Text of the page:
"If you don't take certain measures or certain steps on time, in the future you will be facing more risks. Unfortunately, since there was no clear message and decisive position of the international community at the early stages of the crisis, the Syrian regime felt confident enough to continue attacks,” said Davutoğlu.
Setting up a safe haven is one of the most debated issues among Turkish government officials. Turkish officials say the influx of hundreds of thousands of Syrians into Turkey would be the precondition for Turkey to establish a safe zone; similar to the buffer zone it established two decades ago to contain the mass migration of Kurdish Peshmerga from Iraq.
Speaking to the BBC on Thursday, Davutoğlu said that the establishment of a zone would also send a signal to the Syrian regime to stop its attacks against civilians. He added that risk was worth taking to get humanitarian aid to the huge numbers of displaced people inside Syria.
Late on Friday, Davutoğlu denied he called for the establishment of the safe zone in Syria despite the possibility that it could trigger a war.
Davutoğlu told state-run Anatolia news agency that he didn’t say going to war is a risk worth taking.
‘Conflict in Syria a huge security threat to Turkey'
Davutoğlu stated that the conflict in Syria, which has created a power vacuum on the Syrian side of the Turkish-Syrian border, is a huge security threat to Turkey, warning some terrorist groups may benefit from the power vacuum.
“It is a huge security threat. Why? Because we have a 911 kilometer-long border, and now there is a power vacuum on this border,” said the foreign minister in a report by the Anatolian Agency.
Speaking to US television channel PBS on Thursday, Davutoğlu said that some terrorist groups, including the terrorist Kurdistan Workers' Party (PKK) and al-Qaeda, may try to use the power vacuum or the security issue for their own interests in order to create instability.
Davutoğlu emphasized in July that Ankara would not allow terrorist groups like the PKK or al-Qaeda to establish a presence in war-torn Syria near the Turkish border.
“Even today, several terrorist activities inside Turkey are using this power vacuum. These terrorist groups are using this type of power vacuum for their own interests," said Davutoğlu.
Davutoğlu warned that Turkey has the right to take any step in case of a terror threat or a risk against Turkey from Syrian border.
Turkey is alarmed by the Kurdish control of five Syrian cities near the Turkish border by a military group linked to the pro-Kurdish Democratic Union Party (PYD) -- a PKK branch based in northern Syria – which has been controlling the predominantly Kurdish cities after the Syrian army withdrew from the region to concentrate on the fight against insurgents in more central cities such as Aleppo and Damascus.
Replying to Margaret Warner's questions on the live PBS program, Davutoğlu said that Turkey was quite frustrated with the United Nations for several reasons.
“Now, we have around 90,000 Syrian refugees in our camps and around 40,000 refugees in several cities. It's a humanitarian tragedy. In fact, it is a test for the UN now, and it is a test for all of the international community,” said Davutoğlu.
‘Syria test a huge failure to UN'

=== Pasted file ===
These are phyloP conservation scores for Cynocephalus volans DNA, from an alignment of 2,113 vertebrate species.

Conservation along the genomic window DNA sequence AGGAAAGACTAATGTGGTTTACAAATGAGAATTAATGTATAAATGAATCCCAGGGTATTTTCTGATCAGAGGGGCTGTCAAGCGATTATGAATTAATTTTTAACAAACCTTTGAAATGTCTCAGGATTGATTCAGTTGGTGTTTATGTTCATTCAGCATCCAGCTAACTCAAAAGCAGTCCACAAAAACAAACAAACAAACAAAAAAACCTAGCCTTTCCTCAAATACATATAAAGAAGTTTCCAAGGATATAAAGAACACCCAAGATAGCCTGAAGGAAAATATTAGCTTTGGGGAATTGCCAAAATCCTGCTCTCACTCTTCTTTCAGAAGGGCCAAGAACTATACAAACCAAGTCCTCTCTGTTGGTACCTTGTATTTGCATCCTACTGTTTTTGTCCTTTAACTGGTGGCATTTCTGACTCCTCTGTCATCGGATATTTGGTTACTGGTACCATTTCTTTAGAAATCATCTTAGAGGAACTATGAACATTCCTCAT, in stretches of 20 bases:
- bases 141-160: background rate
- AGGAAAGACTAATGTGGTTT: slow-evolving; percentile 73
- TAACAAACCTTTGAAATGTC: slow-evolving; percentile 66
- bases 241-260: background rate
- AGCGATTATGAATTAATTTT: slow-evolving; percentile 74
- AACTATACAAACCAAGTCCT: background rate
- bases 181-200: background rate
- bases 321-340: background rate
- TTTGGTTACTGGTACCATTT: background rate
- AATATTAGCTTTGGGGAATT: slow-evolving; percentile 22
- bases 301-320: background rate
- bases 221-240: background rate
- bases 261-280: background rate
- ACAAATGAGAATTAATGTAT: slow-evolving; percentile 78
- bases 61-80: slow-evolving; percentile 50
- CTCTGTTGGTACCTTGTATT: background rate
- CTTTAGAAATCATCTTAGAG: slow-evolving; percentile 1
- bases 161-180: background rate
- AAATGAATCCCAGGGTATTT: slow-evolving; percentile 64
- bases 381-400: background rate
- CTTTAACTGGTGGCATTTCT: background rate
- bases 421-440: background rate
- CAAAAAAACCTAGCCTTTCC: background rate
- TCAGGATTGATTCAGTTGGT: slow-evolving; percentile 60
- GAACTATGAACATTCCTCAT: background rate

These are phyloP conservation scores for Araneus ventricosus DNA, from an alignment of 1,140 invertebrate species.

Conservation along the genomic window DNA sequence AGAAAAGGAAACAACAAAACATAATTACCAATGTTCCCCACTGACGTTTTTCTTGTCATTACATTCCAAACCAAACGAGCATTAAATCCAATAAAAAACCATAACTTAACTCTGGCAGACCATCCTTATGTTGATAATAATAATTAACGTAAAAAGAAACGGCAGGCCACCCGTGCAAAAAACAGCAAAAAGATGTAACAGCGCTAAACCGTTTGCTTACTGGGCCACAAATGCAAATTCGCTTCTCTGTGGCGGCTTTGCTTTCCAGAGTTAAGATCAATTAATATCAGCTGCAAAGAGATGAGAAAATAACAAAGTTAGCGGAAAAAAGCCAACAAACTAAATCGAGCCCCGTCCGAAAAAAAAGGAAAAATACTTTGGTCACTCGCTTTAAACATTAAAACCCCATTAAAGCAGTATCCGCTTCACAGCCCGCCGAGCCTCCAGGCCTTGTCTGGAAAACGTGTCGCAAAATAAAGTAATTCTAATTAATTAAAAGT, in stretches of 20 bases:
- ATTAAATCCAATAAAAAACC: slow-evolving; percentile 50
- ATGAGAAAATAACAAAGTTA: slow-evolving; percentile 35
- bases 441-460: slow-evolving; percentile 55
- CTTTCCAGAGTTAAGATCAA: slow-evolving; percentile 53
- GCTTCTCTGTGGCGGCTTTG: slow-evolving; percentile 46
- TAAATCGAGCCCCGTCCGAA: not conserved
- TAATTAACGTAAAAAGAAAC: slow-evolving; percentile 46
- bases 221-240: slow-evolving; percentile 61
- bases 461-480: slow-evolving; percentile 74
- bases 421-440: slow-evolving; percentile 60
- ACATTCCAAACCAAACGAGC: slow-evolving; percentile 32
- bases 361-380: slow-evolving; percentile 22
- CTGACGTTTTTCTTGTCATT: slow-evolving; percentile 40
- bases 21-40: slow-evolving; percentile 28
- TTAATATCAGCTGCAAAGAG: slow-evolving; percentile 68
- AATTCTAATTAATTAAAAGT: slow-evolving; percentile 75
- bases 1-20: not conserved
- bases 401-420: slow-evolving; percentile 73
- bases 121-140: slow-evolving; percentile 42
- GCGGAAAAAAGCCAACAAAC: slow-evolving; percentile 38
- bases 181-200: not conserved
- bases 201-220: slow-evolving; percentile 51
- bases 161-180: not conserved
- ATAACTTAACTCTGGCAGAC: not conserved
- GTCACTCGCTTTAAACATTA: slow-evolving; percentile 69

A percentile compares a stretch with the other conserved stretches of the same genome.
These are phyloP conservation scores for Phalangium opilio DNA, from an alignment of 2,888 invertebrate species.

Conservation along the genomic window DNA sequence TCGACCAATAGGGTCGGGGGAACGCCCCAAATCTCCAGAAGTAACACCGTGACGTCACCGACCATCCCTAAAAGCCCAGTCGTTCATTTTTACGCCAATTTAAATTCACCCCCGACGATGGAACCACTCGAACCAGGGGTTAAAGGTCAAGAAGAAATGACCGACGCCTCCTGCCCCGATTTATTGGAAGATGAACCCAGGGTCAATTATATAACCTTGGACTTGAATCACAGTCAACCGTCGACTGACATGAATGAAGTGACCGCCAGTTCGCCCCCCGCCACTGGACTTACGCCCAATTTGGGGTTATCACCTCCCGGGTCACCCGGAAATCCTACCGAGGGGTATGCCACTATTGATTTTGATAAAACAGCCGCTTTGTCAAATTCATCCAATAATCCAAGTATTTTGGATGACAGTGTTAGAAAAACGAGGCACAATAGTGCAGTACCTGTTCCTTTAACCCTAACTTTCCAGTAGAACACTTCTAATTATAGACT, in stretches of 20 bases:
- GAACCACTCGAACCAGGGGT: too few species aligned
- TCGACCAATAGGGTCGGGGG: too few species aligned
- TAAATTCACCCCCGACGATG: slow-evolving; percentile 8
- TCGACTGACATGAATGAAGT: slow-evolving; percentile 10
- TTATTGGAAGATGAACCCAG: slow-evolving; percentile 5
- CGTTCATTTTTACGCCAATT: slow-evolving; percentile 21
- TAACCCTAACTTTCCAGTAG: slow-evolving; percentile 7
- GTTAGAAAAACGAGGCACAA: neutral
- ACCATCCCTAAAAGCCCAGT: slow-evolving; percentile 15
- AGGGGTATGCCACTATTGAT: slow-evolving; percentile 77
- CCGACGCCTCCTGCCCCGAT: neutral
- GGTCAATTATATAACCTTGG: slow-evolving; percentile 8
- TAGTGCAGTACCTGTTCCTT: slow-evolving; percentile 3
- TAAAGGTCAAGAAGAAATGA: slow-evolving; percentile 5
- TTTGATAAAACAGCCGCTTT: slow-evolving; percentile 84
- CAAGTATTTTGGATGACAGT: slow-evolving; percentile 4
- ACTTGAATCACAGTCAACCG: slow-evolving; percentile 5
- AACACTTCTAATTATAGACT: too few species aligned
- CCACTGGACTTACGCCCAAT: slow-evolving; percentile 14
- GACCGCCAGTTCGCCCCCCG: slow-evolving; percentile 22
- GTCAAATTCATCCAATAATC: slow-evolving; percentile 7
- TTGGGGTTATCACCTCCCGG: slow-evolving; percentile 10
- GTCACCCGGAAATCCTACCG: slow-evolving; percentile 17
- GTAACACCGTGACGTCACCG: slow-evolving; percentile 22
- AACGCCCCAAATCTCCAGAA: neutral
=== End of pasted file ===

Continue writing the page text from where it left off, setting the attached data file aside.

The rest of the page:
Criticizing the UN Security Council, particularly the P5 [the five permanent members of the UN Security Council] due to its failure to agree on any resolution regarding the Syrian crisis, Davutoğlu said so far the Syria test has been a huge failure.
“Forget the political aspect. Even on humanitarian ground, that's quite a frustration for Turkey and other neighboring countries that are paying the price" said Davutoğlu.
The UN is facing criticism over its effectiveness and credibility as the massacre in Syria continues. “Human life cannot be a matter of negotiation between the five permanent members of the Security Council,” said Davutoğlu recently.
Davutoğlu refrained from answering a question about who is to blame for the inaction of the Security Council, saying it was known how Security Council failed until now in the last 18 months to produce any resolution. Mentioning China and Russia, Davutoğlu said that both countries have blocked three resolutions in the past.
"Of course United States and other P5 countries should be more decisive, having one voice and a clear message. Even if the UN Security Council is not able to find a consensus, there are other things to be done as an international community," said Davutoğlu.
Regarding a question on what the international community should do in terms of the humanitarian crisis, Davutoğlu replied that a clear signal and a very decisive message should be sent to the Syrian regime that their policy is not acceptable and there would be certain measures if they continue.” Until now, there is not such a clear message from United Nations that Syrian regime must stop this atrocity against civilians. At least this is a must," added Davutoğlu.
Reminding UN Secretary General Ban Ki-moon's apology to the Bosnians due to UN's inaction during the Bosnian crisis, Davutoğlu said that he was afraid that maybe after some years another UN secretary general may have to go to Syria for apology due to UN's inaction.
Davutoğlu stated that it was Turkey's responsibility as a neighbor to help Syrians fleeing to Turkey. “What we have paid out now is $300 million, which is a huge amount. And this cost is increasing every day. We are not complaining about this. This is our ethical and human responsibility to our brothers and sisters in Syria,” said Davutoğlu.